Six out of 10 (59%) employees indicated they would like their employer to suggest benefits that would be appropriate for someone in their life stage, MetLife said, in a press release about the survey findings. More than one in five (22%) said guidelines or instructions for “people-like-me” would improve their open enrollment experience.
The survey found individuals turn to co-workers or peers with similar life-stage concerns for advice on benefits enrollment. Other than their spouse, employees chose someone in their life stage (22%) as the most important source of advice – ahead of HR (14%) or a professional adviser (11%).
Older and younger singles in particular expressed a need for life-stage advice, with over 20% expressing interest in having access to an adviser to help them make better benefits decisions during the open enrollment period, the press release said. Of the workers who would like their employers to suggest benefits based on their life stage, more than eight in ten (84%) said they would be willing to share personal information (i.e., age, marital status, number of children, income) with their company’s benefits manager to allow the company’s insurer or benefits provider to offer customized guidance.
Younger singles (42%) were least likely to say their benefits currently meet their life-stage needs. Of the younger singles who turn to their HR department for advice, over three-fourths (78%) said they would like their employer to suggest life-stage guidelines for their benefit selection. Additionally, 22% said they turn to their parents for advice, compared to only 6% of employees overall.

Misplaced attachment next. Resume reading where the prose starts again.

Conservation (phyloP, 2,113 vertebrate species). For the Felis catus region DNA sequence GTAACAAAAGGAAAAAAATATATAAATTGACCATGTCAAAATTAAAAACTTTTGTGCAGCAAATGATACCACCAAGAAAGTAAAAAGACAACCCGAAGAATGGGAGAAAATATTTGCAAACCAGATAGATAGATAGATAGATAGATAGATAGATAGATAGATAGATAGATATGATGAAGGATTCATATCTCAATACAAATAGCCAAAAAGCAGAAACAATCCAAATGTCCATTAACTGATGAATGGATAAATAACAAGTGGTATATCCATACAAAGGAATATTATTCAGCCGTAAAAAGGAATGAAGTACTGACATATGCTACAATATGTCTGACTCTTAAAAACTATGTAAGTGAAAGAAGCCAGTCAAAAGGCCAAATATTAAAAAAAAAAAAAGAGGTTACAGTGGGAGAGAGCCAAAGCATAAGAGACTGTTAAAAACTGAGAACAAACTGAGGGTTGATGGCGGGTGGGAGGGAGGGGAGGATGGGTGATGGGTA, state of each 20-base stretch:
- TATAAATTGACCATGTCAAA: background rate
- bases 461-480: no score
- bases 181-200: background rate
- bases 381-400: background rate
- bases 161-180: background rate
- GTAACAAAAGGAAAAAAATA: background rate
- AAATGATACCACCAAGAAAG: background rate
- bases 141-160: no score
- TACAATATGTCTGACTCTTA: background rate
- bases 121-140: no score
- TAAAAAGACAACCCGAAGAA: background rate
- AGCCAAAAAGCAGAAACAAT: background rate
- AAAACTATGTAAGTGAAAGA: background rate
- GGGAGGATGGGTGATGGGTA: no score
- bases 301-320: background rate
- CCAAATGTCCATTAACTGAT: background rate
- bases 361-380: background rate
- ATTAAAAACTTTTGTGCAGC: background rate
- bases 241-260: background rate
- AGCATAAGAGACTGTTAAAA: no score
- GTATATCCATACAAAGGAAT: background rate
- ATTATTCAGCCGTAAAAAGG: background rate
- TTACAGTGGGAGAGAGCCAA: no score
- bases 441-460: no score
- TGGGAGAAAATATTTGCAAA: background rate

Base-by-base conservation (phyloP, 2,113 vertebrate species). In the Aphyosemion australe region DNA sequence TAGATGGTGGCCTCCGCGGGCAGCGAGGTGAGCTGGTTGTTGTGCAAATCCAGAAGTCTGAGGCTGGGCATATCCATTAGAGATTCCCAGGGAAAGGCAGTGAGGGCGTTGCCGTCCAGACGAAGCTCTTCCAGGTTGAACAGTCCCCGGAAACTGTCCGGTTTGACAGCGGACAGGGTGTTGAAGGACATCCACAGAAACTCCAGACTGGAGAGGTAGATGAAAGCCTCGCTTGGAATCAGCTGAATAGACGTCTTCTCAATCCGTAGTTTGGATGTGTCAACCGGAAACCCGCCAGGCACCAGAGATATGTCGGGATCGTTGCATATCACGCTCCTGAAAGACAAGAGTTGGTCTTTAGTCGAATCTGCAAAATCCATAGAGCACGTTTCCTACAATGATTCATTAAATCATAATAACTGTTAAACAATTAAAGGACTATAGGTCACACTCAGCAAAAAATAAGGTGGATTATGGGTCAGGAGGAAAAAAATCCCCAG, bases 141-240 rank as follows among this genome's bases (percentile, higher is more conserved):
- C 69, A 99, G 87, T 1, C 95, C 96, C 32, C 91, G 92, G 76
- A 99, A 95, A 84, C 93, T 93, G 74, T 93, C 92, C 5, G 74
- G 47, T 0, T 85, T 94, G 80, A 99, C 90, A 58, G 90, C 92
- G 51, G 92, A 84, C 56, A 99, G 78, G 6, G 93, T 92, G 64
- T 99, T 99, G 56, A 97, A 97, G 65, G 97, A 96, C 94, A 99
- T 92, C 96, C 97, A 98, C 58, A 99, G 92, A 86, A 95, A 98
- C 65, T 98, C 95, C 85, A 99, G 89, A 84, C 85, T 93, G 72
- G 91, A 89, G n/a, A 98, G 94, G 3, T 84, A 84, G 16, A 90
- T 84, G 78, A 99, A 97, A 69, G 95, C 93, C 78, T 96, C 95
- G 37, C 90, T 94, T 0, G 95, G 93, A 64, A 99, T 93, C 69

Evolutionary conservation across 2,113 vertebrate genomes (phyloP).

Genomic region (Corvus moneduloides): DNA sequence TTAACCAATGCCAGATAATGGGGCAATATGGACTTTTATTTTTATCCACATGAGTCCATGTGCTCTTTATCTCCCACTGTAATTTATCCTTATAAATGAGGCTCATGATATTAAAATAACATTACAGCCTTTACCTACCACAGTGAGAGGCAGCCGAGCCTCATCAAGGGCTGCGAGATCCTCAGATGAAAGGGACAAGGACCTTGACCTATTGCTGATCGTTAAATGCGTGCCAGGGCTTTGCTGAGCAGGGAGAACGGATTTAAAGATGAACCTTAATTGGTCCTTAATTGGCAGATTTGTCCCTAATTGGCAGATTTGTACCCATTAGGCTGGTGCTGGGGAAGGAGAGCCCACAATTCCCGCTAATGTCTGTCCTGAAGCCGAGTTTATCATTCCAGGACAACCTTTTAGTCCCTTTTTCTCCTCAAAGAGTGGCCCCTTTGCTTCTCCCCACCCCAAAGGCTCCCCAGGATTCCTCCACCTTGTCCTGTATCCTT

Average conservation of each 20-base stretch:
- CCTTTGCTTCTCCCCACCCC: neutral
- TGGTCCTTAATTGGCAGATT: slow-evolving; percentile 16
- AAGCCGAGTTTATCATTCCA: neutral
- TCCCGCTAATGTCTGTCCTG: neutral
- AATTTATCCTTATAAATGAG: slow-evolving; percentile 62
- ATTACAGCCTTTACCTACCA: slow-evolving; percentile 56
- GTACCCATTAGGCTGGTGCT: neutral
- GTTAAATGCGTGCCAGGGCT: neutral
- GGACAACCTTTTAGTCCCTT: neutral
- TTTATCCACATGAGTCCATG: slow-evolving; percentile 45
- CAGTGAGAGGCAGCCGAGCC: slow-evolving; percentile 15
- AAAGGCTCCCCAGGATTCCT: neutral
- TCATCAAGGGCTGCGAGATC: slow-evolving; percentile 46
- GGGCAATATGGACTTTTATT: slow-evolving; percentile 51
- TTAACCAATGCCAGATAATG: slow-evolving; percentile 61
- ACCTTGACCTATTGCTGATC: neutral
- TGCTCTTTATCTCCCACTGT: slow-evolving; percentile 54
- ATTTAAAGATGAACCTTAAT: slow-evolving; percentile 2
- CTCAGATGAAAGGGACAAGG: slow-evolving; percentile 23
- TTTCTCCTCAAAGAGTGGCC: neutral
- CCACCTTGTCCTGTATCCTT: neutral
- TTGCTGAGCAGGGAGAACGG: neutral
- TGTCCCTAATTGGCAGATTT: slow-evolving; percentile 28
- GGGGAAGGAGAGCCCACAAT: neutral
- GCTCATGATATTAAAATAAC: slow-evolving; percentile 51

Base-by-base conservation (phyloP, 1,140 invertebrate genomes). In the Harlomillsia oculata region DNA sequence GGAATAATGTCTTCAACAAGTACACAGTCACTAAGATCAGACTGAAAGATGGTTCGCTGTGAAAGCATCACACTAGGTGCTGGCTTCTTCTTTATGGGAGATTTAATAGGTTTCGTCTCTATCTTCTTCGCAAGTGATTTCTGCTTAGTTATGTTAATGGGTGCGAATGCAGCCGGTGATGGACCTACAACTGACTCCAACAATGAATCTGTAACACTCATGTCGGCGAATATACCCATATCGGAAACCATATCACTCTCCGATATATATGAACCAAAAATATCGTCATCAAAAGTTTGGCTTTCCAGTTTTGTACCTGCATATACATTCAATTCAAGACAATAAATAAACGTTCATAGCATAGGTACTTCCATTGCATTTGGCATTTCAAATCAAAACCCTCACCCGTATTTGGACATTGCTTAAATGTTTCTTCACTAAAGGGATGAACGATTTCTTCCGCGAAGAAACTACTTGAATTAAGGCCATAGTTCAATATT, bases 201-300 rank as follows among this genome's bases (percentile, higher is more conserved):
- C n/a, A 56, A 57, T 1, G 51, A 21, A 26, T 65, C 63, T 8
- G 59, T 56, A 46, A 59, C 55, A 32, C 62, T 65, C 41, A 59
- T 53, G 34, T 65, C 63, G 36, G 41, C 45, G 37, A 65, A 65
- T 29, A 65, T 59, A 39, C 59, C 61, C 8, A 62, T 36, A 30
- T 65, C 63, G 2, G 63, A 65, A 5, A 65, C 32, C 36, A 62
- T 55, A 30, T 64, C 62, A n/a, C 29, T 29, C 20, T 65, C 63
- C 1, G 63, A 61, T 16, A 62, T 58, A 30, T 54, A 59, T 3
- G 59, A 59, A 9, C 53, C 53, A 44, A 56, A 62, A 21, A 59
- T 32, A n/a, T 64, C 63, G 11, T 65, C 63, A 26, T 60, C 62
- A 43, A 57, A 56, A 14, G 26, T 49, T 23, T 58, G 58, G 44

Older singles (17%) indicated they felt the most “frustrated” about the decisionmaking process during open enrollment, while 14% of workers in a double income, no kids household felt “’disappointed’ during the process. Four in ten younger boomers (41%) said their primary emotion was a feeling of “comfort,’ while almost one-fifth (17%) expressed “disappointment,’ and another 9% said they were “frustrated.’ Younger boomers were most likely (73%) to hold their employer accountable for their negative feelings during open enrollment.
Meanwhile, new families seemed most satisfied with the open enrollment process. Nearly two-thirds (64%) of new families reported the open enrollment experience as positive and 56% said they thoroughly read the benefits package. Also, 85% said they felt confident in their overall benefits decisions, 53% indicated they felt “comfortable’ in the process, and 40% said they seek open enrollment advice from their spouse.
The survey findings suggest emotions employees experience during the open enrollment process are likely to have an impact on workplace satisfaction. More than one-half (58%) of people who said they feel negative or not confident about their decisions hold their employers accountable for this feeling. A common response was, “Health insurance costs keep going up and the coverage available isn’t as good as it was in the past.’
Among employees who felt happy during the open enrollment experience, 38% credit their employer with their positive feelings and 82% of employees credit themselves.
Visit www.whymetlife.com/enrollmentpr to download a copy of MetLife’s rules of thumb for benefits enrollment by life stage, as well as a white paper on MetLife’s open enrollment research.